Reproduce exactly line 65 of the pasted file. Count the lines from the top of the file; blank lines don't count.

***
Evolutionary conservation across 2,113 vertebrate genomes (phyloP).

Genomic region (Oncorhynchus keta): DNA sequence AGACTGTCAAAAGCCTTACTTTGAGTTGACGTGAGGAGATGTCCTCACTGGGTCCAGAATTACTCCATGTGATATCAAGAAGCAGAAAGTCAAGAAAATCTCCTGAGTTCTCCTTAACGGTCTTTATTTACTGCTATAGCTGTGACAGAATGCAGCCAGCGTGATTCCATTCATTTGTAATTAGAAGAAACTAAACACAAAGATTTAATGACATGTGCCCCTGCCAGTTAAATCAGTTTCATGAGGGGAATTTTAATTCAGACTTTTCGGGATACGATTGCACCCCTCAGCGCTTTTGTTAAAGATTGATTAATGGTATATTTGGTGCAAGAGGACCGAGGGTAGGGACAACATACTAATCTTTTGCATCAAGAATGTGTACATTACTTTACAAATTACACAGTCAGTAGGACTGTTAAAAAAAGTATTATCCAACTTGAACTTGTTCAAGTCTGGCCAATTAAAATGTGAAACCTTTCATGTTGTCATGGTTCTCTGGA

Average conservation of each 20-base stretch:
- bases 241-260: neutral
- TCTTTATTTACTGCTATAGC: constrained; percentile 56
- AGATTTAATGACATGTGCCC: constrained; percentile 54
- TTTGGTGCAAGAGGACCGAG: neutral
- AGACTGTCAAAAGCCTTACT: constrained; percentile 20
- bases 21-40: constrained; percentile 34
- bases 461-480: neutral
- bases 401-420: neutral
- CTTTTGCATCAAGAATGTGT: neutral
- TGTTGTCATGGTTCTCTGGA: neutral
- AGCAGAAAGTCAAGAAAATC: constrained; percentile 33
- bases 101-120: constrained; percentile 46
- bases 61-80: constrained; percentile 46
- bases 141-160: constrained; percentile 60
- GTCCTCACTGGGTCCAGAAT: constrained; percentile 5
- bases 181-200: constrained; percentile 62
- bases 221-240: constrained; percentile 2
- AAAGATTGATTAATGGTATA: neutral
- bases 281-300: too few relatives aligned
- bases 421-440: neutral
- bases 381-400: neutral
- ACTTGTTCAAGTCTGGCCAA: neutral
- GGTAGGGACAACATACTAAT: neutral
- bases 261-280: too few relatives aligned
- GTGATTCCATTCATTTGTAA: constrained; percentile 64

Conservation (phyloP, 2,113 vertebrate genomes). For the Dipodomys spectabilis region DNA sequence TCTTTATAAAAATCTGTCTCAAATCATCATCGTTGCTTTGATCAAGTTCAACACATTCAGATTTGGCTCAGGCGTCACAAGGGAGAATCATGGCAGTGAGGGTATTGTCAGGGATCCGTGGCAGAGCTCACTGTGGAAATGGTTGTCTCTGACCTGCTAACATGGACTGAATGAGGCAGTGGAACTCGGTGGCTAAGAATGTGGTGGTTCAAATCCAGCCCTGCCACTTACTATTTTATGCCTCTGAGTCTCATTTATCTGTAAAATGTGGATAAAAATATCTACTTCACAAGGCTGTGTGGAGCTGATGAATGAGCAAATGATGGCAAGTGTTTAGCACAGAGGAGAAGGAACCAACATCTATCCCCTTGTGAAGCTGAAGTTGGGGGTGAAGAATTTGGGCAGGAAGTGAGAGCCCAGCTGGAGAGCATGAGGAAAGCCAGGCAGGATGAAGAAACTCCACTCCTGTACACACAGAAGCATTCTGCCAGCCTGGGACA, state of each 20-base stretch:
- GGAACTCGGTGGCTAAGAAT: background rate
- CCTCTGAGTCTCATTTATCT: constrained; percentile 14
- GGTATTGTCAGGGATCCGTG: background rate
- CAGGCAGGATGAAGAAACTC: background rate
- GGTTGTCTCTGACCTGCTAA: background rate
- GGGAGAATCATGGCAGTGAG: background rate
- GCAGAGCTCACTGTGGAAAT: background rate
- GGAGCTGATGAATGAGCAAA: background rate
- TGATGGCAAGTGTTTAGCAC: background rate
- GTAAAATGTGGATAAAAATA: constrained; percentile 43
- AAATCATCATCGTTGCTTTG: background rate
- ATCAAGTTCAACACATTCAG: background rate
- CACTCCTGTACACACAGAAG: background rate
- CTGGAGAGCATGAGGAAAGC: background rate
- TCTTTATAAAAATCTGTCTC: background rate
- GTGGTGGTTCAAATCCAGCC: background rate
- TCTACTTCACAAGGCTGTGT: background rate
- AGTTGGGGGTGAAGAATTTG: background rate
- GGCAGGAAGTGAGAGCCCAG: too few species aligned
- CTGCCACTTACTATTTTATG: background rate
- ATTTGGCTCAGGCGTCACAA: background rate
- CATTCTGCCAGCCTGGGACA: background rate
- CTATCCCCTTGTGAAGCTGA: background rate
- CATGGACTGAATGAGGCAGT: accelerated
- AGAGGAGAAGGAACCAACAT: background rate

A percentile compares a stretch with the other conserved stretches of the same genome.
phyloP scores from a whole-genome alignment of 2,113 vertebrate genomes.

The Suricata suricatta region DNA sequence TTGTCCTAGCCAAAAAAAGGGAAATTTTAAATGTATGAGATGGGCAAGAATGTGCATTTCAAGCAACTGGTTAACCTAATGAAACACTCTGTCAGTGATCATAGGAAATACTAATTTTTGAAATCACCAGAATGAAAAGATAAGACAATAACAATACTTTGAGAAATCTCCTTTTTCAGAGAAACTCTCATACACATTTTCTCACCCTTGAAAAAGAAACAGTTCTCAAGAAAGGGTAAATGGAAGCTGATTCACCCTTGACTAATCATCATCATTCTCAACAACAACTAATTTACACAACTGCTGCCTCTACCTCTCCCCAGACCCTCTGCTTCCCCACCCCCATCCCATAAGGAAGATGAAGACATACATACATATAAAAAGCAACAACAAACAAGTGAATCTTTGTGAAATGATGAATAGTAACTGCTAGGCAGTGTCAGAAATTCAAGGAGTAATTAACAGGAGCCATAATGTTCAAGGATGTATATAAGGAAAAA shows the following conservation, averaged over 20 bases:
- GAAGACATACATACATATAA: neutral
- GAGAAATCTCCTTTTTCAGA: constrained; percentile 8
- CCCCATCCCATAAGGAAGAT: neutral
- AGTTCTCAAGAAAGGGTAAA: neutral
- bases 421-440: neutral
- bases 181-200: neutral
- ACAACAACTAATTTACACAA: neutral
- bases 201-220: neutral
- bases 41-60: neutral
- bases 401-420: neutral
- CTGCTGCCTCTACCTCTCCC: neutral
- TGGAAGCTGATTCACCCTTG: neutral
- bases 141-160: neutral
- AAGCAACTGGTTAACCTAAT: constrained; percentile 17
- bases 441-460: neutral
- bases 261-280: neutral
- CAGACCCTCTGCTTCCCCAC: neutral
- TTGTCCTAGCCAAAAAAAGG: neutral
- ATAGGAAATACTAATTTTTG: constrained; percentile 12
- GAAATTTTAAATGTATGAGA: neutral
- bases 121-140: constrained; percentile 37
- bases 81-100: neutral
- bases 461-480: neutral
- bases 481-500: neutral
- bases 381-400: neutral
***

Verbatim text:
- bases 201-220: neutral